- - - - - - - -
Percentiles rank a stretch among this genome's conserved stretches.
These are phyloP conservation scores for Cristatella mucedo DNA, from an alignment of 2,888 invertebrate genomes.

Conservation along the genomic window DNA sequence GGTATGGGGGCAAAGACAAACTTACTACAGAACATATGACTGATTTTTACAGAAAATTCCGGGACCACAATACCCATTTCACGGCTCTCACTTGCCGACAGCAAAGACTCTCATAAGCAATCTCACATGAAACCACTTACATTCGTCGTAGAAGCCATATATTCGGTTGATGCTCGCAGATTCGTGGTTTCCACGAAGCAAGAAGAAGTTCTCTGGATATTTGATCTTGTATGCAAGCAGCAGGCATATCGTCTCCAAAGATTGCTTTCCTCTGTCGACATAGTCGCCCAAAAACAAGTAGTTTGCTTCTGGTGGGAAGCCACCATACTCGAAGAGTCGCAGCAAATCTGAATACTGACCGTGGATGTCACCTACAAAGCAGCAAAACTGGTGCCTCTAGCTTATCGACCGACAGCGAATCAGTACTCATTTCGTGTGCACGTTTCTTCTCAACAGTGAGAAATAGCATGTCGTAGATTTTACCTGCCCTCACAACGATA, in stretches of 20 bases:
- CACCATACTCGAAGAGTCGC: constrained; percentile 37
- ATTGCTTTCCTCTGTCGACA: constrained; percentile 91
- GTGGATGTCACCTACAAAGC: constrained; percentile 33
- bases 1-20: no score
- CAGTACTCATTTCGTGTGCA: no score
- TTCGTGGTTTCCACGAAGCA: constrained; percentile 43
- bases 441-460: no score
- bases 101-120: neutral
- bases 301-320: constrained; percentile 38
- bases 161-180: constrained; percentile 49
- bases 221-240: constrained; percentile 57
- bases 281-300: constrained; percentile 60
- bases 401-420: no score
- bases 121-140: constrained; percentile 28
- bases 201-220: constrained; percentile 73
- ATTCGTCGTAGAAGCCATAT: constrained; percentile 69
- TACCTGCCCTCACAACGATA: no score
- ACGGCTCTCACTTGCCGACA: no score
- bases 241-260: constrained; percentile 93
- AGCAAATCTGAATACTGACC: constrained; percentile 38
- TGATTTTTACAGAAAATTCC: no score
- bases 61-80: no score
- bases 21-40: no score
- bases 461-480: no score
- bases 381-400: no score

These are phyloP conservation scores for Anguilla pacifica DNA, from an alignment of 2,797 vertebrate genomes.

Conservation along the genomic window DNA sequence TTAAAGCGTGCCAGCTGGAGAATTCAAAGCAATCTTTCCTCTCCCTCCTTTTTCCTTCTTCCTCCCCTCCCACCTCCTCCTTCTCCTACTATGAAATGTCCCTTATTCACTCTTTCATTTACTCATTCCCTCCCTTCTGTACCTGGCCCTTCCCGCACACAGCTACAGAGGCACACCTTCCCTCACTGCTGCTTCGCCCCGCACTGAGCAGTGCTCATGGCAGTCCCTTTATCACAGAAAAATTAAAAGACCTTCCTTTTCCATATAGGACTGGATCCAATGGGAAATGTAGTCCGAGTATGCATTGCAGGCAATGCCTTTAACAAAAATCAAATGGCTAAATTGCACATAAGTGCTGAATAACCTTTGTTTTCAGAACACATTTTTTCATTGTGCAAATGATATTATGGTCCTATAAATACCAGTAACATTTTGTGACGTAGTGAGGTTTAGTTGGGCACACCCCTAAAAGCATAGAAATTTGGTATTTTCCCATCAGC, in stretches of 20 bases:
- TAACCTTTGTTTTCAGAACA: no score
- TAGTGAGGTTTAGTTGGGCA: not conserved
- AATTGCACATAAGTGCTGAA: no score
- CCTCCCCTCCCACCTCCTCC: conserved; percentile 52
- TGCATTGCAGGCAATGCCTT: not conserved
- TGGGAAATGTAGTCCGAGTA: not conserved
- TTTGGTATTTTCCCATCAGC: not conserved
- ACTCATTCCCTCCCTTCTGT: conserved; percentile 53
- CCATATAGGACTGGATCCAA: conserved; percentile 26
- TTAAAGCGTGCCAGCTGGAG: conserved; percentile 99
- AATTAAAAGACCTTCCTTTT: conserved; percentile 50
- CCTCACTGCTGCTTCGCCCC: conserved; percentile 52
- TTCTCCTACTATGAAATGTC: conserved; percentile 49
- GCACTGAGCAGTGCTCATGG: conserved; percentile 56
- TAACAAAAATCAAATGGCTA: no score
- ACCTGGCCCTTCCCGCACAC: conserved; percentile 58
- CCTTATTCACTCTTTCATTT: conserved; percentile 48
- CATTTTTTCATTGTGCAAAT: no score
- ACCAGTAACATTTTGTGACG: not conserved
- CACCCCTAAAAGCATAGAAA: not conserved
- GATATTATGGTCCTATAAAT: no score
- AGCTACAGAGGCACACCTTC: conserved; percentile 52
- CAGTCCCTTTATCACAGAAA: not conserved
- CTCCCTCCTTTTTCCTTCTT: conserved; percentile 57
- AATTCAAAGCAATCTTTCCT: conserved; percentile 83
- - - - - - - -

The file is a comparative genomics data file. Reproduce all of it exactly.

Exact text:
Percentiles rank a stretch among this genome's conserved stretches.
These are phyloP conservation scores for Cristatella mucedo DNA, from an alignment of 2,888 invertebrate genomes.

Conservation along the genomic window DNA sequence GGTATGGGGGCAAAGACAAACTTACTACAGAACATATGACTGATTTTTACAGAAAATTCCGGGACCACAATACCCATTTCACGGCTCTCACTTGCCGACAGCAAAGACTCTCATAAGCAATCTCACATGAAACCACTTACATTCGTCGTAGAAGCCATATATTCGGTTGATGCTCGCAGATTCGTGGTTTCCACGAAGCAAGAAGAAGTTCTCTGGATATTTGATCTTGTATGCAAGCAGCAGGCATATCGTCTCCAAAGATTGCTTTCCTCTGTCGACATAGTCGCCCAAAAACAAGTAGTTTGCTTCTGGTGGGAAGCCACCATACTCGAAGAGTCGCAGCAAATCTGAATACTGACCGTGGATGTCACCTACAAAGCAGCAAAACTGGTGCCTCTAGCTTATCGACCGACAGCGAATCAGTACTCATTTCGTGTGCACGTTTCTTCTCAACAGTGAGAAATAGCATGTCGTAGATTTTACCTGCCCTCACAACGATA, in stretches of 20 bases:
- CACCATACTCGAAGAGTCGC: constrained; percentile 37
- ATTGCTTTCCTCTGTCGACA: constrained; percentile 91
- GTGGATGTCACCTACAAAGC: constrained; percentile 33
- bases 1-20: no score
- CAGTACTCATTTCGTGTGCA: no score
- TTCGTGGTTTCCACGAAGCA: constrained; percentile 43
- bases 441-460: no score
- bases 101-120: neutral
- bases 301-320: constrained; percentile 38
- bases 161-180: constrained; percentile 49
- bases 221-240: constrained; percentile 57
- bases 281-300: constrained; percentile 60
- bases 401-420: no score
- bases 121-140: constrained; percentile 28
- bases 201-220: constrained; percentile 73
- ATTCGTCGTAGAAGCCATAT: constrained; percentile 69
- TACCTGCCCTCACAACGATA: no score
- ACGGCTCTCACTTGCCGACA: no score
- bases 241-260: constrained; percentile 93
- AGCAAATCTGAATACTGACC: constrained; percentile 38
- TGATTTTTACAGAAAATTCC: no score
- bases 61-80: no score
- bases 21-40: no score
- bases 461-480: no score
- bases 381-400: no score

These are phyloP conservation scores for Anguilla pacifica DNA, from an alignment of 2,797 vertebrate genomes.

Conservation along the genomic window DNA sequence TTAAAGCGTGCCAGCTGGAGAATTCAAAGCAATCTTTCCTCTCCCTCCTTTTTCCTTCTTCCTCCCCTCCCACCTCCTCCTTCTCCTACTATGAAATGTCCCTTATTCACTCTTTCATTTACTCATTCCCTCCCTTCTGTACCTGGCCCTTCCCGCACACAGCTACAGAGGCACACCTTCCCTCACTGCTGCTTCGCCCCGCACTGAGCAGTGCTCATGGCAGTCCCTTTATCACAGAAAAATTAAAAGACCTTCCTTTTCCATATAGGACTGGATCCAATGGGAAATGTAGTCCGAGTATGCATTGCAGGCAATGCCTTTAACAAAAATCAAATGGCTAAATTGCACATAAGTGCTGAATAACCTTTGTTTTCAGAACACATTTTTTCATTGTGCAAATGATATTATGGTCCTATAAATACCAGTAACATTTTGTGACGTAGTGAGGTTTAGTTGGGCACACCCCTAAAAGCATAGAAATTTGGTATTTTCCCATCAGC, in stretches of 20 bases:
- TAACCTTTGTTTTCAGAACA: no score
- TAGTGAGGTTTAGTTGGGCA: not conserved
- AATTGCACATAAGTGCTGAA: no score
- CCTCCCCTCCCACCTCCTCC: conserved; percentile 52
- TGCATTGCAGGCAATGCCTT: not conserved
- TGGGAAATGTAGTCCGAGTA: not conserved
- TTTGGTATTTTCCCATCAGC: not conserved
- ACTCATTCCCTCCCTTCTGT: conserved; percentile 53
- CCATATAGGACTGGATCCAA: conserved; percentile 26
- TTAAAGCGTGCCAGCTGGAG: conserved; percentile 99
- AATTAAAAGACCTTCCTTTT: conserved; percentile 50
- CCTCACTGCTGCTTCGCCCC: conserved; percentile 52
- TTCTCCTACTATGAAATGTC: conserved; percentile 49
- GCACTGAGCAGTGCTCATGG: conserved; percentile 56
- TAACAAAAATCAAATGGCTA: no score
- ACCTGGCCCTTCCCGCACAC: conserved; percentile 58
- CCTTATTCACTCTTTCATTT: conserved; percentile 48
- CATTTTTTCATTGTGCAAAT: no score
- ACCAGTAACATTTTGTGACG: not conserved
- CACCCCTAAAAGCATAGAAA: not conserved
- GATATTATGGTCCTATAAAT: no score
- AGCTACAGAGGCACACCTTC: conserved; percentile 52
- CAGTCCCTTTATCACAGAAA: not conserved
- CTCCCTCCTTTTTCCTTCTT: conserved; percentile 57
- AATTCAAAGCAATCTTTCCT: conserved; percentile 83